A deep melancholy prevails over Samuel House today. Now the empty flats have been bricked up and the windows sealed, it resembles some kind of gargantuan mausoleum. Yet the demise of the estate brought the residents together in an unexpected way that manifested a last flowering of the egalitarian spirit in which it had been built. “When we heard that we were finally being moved out, a new sense of community developed here,” Steve told me, “We came together to take joint legal action and get compensation for all the delays.”

Andrea Zimmerman, who moved here in 1997, agreed. “Because I have no family, I have never felt a sense of belonging before and this was the first place I felt at home, in which the older people became like family to me. The interesting thing was that, as people began to leave, those of us left behind became closer. I’ll really miss that feeling.” In collaboration with Lasse Johansson and Tristan Fennel, Andrea took large portraits of the residents which were posted upon the windows of vacant flats, presenting the brave face of Samuel House to the world, and she is now editing a feature-length documentary with David Roberts celebrating the people of Haggerston Estate. “They claim the new development is going to be a diverse community but it has always been everyone from everywhere here,” Andrea assured me, “We had Africans, Caribbeans, Vietnamese, Chinese, Israelis and more, even some East Enders. We had parties and bonfires, and everyone brought a dish from their own country.”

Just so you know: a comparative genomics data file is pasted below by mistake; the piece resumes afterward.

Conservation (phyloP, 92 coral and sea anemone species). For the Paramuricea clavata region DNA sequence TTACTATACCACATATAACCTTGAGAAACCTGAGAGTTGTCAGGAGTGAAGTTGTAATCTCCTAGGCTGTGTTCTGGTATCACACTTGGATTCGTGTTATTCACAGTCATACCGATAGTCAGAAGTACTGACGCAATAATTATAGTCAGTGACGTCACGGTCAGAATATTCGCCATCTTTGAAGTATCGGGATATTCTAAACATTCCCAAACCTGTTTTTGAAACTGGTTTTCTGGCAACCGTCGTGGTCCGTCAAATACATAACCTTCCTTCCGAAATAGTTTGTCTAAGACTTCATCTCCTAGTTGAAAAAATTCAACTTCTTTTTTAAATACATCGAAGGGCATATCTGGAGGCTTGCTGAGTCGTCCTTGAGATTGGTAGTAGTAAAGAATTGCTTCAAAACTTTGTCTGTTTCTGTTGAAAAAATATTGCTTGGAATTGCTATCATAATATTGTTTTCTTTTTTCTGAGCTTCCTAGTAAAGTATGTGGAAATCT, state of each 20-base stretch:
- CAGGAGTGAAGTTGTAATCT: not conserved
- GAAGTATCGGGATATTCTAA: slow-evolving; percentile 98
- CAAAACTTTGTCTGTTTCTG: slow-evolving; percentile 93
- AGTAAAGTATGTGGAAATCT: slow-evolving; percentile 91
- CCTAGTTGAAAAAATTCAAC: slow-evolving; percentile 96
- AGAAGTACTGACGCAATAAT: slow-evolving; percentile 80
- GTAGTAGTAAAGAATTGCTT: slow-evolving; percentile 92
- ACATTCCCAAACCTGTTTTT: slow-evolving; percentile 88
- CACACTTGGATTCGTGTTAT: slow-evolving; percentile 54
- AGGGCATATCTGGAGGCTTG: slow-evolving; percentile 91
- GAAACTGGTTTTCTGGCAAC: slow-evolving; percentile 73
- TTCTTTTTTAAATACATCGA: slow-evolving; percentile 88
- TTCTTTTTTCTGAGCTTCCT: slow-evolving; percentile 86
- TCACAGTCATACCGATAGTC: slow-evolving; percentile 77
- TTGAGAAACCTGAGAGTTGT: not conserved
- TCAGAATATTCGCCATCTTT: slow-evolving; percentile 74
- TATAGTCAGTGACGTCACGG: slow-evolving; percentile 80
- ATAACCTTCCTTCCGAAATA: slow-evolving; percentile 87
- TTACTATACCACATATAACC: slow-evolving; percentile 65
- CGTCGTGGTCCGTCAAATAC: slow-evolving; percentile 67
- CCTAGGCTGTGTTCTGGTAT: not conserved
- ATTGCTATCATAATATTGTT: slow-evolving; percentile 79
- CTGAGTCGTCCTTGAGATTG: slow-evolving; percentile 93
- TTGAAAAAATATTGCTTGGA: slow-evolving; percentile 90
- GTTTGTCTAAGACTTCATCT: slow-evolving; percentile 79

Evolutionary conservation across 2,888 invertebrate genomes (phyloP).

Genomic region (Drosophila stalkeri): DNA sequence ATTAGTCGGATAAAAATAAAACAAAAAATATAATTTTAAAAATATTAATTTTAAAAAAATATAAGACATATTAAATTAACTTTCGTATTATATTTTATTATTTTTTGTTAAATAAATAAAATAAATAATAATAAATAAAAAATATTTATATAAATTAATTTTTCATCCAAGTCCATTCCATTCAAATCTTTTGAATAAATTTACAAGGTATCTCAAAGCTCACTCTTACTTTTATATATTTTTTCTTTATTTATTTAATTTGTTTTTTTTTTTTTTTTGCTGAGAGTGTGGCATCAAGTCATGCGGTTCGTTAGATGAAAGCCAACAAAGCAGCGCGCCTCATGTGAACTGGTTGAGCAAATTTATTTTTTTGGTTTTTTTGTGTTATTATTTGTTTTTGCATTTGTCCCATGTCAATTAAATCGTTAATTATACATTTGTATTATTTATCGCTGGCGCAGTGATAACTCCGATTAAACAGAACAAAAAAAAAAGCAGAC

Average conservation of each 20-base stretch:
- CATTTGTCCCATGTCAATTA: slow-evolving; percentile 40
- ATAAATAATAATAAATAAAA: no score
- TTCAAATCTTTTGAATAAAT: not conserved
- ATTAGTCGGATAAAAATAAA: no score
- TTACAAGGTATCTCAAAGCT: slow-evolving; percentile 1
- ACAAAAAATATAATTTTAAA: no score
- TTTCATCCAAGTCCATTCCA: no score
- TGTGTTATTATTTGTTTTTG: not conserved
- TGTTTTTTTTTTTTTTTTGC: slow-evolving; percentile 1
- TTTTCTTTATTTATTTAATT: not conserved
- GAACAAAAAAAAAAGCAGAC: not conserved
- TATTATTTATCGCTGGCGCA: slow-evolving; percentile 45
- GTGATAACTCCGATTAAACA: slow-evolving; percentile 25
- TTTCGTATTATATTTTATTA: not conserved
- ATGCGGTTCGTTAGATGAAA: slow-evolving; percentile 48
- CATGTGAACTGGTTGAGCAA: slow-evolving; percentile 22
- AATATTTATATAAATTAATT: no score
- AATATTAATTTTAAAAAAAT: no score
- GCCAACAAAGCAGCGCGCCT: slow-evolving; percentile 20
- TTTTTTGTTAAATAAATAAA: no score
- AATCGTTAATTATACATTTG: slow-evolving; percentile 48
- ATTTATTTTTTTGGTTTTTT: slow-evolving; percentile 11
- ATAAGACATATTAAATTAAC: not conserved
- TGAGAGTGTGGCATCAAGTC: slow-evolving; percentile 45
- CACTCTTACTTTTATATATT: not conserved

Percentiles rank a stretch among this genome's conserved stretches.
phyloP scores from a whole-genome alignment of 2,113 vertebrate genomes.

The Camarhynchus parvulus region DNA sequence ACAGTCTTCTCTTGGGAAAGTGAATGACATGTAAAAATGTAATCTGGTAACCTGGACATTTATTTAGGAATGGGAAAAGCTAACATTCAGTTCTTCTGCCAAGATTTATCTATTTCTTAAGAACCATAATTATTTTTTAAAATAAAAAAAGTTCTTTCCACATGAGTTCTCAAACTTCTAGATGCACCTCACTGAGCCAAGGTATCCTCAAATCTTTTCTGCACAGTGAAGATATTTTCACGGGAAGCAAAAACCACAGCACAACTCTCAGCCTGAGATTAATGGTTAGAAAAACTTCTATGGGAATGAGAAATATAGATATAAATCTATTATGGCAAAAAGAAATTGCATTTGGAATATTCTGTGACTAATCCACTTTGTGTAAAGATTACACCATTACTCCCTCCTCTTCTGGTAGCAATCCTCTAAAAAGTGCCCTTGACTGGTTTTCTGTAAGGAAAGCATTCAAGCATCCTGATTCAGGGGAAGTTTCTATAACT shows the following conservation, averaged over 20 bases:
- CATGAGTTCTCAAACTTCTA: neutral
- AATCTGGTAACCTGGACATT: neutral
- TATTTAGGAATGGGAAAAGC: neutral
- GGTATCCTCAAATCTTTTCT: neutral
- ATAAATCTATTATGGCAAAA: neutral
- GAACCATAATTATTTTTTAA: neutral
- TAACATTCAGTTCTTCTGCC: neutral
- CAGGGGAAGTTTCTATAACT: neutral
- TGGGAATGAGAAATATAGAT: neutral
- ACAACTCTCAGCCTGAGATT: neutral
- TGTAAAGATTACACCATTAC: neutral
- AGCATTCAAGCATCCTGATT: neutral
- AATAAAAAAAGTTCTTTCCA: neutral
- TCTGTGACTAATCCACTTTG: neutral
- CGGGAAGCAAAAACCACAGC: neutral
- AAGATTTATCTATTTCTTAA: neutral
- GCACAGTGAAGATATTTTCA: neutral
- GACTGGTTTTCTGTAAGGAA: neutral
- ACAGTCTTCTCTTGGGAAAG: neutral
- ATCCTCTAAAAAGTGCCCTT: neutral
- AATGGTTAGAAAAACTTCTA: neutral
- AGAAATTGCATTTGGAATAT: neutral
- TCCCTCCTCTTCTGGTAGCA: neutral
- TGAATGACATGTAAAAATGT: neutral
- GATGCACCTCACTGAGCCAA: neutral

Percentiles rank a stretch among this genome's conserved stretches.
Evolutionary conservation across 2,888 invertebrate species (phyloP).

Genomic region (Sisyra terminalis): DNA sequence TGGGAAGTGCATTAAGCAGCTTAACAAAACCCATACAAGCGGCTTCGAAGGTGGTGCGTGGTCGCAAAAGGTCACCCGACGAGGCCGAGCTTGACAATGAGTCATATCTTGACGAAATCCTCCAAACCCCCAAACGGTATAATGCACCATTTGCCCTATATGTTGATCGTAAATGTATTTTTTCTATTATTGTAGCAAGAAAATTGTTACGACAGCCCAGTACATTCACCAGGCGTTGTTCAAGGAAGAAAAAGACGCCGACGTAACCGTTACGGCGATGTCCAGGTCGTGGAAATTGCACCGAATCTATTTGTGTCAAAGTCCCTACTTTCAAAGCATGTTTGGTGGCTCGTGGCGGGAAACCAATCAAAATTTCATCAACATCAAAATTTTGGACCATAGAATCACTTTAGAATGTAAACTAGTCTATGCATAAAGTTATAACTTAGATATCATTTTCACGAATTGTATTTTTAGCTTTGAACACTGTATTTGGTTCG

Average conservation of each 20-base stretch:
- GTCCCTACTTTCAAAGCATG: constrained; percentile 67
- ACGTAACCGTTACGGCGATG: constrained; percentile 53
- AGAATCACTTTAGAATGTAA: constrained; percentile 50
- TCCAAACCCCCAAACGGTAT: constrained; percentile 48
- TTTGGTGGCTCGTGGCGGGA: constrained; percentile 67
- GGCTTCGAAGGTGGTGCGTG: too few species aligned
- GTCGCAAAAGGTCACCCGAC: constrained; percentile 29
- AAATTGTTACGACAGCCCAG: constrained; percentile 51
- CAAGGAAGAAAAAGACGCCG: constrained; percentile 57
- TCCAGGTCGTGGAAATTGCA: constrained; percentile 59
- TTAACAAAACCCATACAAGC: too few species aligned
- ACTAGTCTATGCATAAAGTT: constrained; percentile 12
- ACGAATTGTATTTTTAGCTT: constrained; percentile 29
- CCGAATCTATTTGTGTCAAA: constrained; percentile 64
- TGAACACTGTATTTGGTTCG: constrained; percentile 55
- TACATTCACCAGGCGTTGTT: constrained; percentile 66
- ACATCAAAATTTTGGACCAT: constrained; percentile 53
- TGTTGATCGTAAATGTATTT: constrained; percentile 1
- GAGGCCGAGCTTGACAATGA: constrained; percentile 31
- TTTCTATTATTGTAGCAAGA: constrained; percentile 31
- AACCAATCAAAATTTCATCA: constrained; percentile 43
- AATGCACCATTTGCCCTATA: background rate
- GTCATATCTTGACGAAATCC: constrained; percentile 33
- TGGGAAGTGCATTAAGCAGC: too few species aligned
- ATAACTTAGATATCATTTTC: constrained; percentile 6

Over time, the decline of the Haggerston Estate attracted a population closer to the novels of Daniel Defoe than Samuel Richardson. “When I came here there was a lot of Irish and Jewish,” recalled Eric Phillip, the oldest tenant at eighty years old, a native of Grenada who came here at twenty and worked as a wood machinist at D.J.Simons in the Hackney Rd. “There were pubs all around and the Irish would drink and be cursing and fighting in the yard,” he remembered fondly. I visited Eric in his new flat just across the yard from Samuel House, where he had not had time yet to hang up his pictures. No stick-in-the-mud, Eric started smoking after the age of sixty. “I got a girlfriend who smoked, so I smoked too,” he bragged,“but my children, they said, ‘Dad, what you doing?’ I said, ‘Things change!’